Photo: RBIA dual ion beam facility, which enables two ion beams from different accelerators to be combined simultaneously, has been inaugurated in Zagreb. The facility strengthens Croatia’s fusion research and expands the global supply of facilities with such cutting-edge capabilities, the International Atomic Energy Agency (IAEA) reported on 11 July.

The Ruđer Bošković Institute’s (RBI’s) He Ion Source & DiFU Dual-Beam Facility was installed with IAEA support. It will help scientists test and develop new structural materials for fusion energy to become a reality, IAEA said. There are only a very few facilities of this kind – 12 worldwide, of which only four are in the European Union (EU).

RBI has been working with the IAEA through a collaborative agreement signed in 1997, and the Agency has provided the Institute with equipment and assistance through a capacity building programme.

The IAEA recently launched a new coordinated research project to facilitate experiments at ion beam facilities worldwide.

Fusion reactions generate high energy neutrons and alpha particles which, after some time of exposure, can damage reactor walls. Ion beam technology like the dual-beam facility in Croatia can simulate these extreme conditions and help to develop new materials sturdy enough to sustain them. “Installation of the He ion source at the smaller 1.0MV tandem accelerator was the last missing component at the RBI accelerator facility, which is now capable of performing the most realistic simulation of the fusion environment,” said Milko Jasic, Senior Scientist at RBI’s Laboratory for Ion Beam Interactions. “This investment will also enable increased use of ion beam analysis techniques for a wide range of other applications.”

“It will allow researchers and engineers to test that materials are robust enough to contain a fusion reaction, among other things,” added Danas Ridikas, Head of the Physics Section at the IAEA. “The facility is good news for Europe and for IAEA Member States in other regions too.” However, important questions remain. “For example: how can we know that materials will be strong enough to withstand a fusion reaction after years and years of exposure?” Ridikas said. 

Technology like the dual-beam ion facility in Croatia can simulate similar circumstances, incuding transmutation products and damage produced by high-energy neutrons and alpha particles that come from fusion. “With the right measurements, right temperature control, and two simultaneous ion beams — hence, dual beam — hitting the material, we are creating a simulated reality where we can get an indication of how the structural material will react to the force of fusion,” Ridikas said. “This way, we can test which material holds up and for how long.”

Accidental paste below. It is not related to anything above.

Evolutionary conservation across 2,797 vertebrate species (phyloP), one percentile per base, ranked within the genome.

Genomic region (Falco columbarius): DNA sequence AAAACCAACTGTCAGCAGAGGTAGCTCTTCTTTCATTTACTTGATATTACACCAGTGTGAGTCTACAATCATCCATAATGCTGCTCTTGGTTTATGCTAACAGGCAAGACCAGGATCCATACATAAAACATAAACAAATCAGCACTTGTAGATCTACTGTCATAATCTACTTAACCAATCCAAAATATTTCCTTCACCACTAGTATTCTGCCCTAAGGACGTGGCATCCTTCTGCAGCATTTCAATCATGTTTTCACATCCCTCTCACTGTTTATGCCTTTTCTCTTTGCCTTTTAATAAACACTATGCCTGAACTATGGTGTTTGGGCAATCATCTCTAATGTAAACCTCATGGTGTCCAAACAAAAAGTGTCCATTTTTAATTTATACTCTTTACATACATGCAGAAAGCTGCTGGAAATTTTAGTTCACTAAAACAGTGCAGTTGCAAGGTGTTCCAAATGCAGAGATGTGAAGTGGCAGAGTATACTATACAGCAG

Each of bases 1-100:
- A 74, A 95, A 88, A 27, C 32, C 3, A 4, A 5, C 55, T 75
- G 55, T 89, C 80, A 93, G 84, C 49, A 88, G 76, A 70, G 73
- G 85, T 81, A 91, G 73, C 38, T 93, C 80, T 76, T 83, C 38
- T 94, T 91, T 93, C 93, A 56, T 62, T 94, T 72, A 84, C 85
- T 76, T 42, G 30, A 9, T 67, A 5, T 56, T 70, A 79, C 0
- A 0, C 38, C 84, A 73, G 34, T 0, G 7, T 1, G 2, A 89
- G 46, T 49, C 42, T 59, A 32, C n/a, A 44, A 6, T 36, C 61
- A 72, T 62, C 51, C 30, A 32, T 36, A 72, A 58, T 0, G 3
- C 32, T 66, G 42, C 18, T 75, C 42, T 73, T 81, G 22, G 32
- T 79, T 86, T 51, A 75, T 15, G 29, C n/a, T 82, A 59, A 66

RBI Director General Dr David M Smith said: ''The uniqueness of the equipment will allow for new gain of foreign researchers and further upgrade the quality of research that will be financed under Horizon 2020 programme, such as the EUROfusion and RADIATE projects, as well as the IAEA projects and the CERIC-ERIC consortium.'' 

Last month, the IAEA and the ITER International Fusion Energy Organisation agreed to strengthen cooperation in nuclear fusion research and related activities with the long-term goal of realising fusion energy production on the industrial, power-plant scale experimental reactor under construction in France. In parallel, dual-beam facilities such as the one at RBI, or the new EU-led DONES initiative in Spain, a fusion-dedicated neutron source, will advance research in materials testing.

RBI’s DiFU will serve as a DONES accompanying device, taksed to perform a pre-selection of materials to be tested on DONES. "Due to expected high operation costs of DONES it would be necessary to carefully select which materials would be sent to DONES for irradiation and testing," said Dr Tonči Tadić, Coordinator of the Croatian Fusion Research Unit. "We hope that the DiFU may be used for such purpose, he added, noting that until DONES is completed the required irradiations of fusion materials could be done either in dual-beam facilities or in fast research reactors.

"DONES is a complex facility, and it will take at least 8-10 years to construct it and come to first materials that can be tested under a 14MeV neutron flux. If we don't start testing the new materials that we will use to build DONES, we will be lagging behind with the whole project," noted Professor Tony Donne, EUROfusion Programme Manager.

"DiFU shall play an important role in the verification of the EU irradiation effect modelling programme (IREMEV), closing the gap between science and engineering," he added.

Photo: Inauguration of Ruđer Bošković Institute’s He Ion Source & DiFU Dual-Beam Facility (credit: RBI)